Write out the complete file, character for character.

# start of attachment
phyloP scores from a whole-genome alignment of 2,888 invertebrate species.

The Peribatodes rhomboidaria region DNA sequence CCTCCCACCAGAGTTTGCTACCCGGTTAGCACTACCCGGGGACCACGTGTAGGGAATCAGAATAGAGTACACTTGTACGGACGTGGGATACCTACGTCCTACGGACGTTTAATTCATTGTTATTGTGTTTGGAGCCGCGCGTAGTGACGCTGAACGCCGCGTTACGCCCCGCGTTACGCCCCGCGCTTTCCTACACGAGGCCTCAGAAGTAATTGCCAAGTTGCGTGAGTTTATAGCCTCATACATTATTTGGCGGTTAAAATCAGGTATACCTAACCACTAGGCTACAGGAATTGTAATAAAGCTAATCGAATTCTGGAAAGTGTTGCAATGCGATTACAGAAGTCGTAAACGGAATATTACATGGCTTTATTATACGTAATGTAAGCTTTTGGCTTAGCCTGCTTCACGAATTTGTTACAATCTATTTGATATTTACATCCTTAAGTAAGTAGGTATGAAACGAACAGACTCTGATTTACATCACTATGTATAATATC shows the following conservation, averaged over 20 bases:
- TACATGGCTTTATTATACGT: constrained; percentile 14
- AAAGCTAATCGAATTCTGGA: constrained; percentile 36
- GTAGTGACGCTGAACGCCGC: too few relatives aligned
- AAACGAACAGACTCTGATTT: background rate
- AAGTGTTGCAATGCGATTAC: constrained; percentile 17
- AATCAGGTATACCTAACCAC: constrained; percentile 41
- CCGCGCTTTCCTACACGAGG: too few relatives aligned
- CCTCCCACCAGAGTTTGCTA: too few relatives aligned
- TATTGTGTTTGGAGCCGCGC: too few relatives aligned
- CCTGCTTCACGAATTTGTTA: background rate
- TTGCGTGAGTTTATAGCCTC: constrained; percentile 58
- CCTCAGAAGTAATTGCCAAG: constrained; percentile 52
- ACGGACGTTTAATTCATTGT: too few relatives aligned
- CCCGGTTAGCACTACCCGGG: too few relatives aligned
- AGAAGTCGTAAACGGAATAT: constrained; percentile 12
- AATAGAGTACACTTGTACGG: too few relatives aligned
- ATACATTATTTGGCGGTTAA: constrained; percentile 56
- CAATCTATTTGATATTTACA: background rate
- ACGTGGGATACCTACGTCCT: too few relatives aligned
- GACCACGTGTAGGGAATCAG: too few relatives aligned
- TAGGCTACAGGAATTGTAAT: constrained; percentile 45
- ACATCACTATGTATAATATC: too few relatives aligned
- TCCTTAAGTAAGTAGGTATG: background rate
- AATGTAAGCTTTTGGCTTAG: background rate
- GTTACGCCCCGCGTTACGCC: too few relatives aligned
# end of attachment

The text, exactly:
phyloP scores from a whole-genome alignment of 2,888 invertebrate species.

The Peribatodes rhomboidaria region DNA sequence CCTCCCACCAGAGTTTGCTACCCGGTTAGCACTACCCGGGGACCACGTGTAGGGAATCAGAATAGAGTACACTTGTACGGACGTGGGATACCTACGTCCTACGGACGTTTAATTCATTGTTATTGTGTTTGGAGCCGCGCGTAGTGACGCTGAACGCCGCGTTACGCCCCGCGTTACGCCCCGCGCTTTCCTACACGAGGCCTCAGAAGTAATTGCCAAGTTGCGTGAGTTTATAGCCTCATACATTATTTGGCGGTTAAAATCAGGTATACCTAACCACTAGGCTACAGGAATTGTAATAAAGCTAATCGAATTCTGGAAAGTGTTGCAATGCGATTACAGAAGTCGTAAACGGAATATTACATGGCTTTATTATACGTAATGTAAGCTTTTGGCTTAGCCTGCTTCACGAATTTGTTACAATCTATTTGATATTTACATCCTTAAGTAAGTAGGTATGAAACGAACAGACTCTGATTTACATCACTATGTATAATATC shows the following conservation, averaged over 20 bases:
- TACATGGCTTTATTATACGT: constrained; percentile 14
- AAAGCTAATCGAATTCTGGA: constrained; percentile 36
- GTAGTGACGCTGAACGCCGC: too few relatives aligned
- AAACGAACAGACTCTGATTT: background rate
- AAGTGTTGCAATGCGATTAC: constrained; percentile 17
- AATCAGGTATACCTAACCAC: constrained; percentile 41
- CCGCGCTTTCCTACACGAGG: too few relatives aligned
- CCTCCCACCAGAGTTTGCTA: too few relatives aligned
- TATTGTGTTTGGAGCCGCGC: too few relatives aligned
- CCTGCTTCACGAATTTGTTA: background rate
- TTGCGTGAGTTTATAGCCTC: constrained; percentile 58
- CCTCAGAAGTAATTGCCAAG: constrained; percentile 52
- ACGGACGTTTAATTCATTGT: too few relatives aligned
- CCCGGTTAGCACTACCCGGG: too few relatives aligned
- AGAAGTCGTAAACGGAATAT: constrained; percentile 12
- AATAGAGTACACTTGTACGG: too few relatives aligned
- ATACATTATTTGGCGGTTAA: constrained; percentile 56
- CAATCTATTTGATATTTACA: background rate
- ACGTGGGATACCTACGTCCT: too few relatives aligned
- GACCACGTGTAGGGAATCAG: too few relatives aligned
- TAGGCTACAGGAATTGTAAT: constrained; percentile 45
- ACATCACTATGTATAATATC: too few relatives aligned
- TCCTTAAGTAAGTAGGTATG: background rate
- AATGTAAGCTTTTGGCTTAG: background rate
- GTTACGCCCCGCGTTACGCC: too few relatives aligned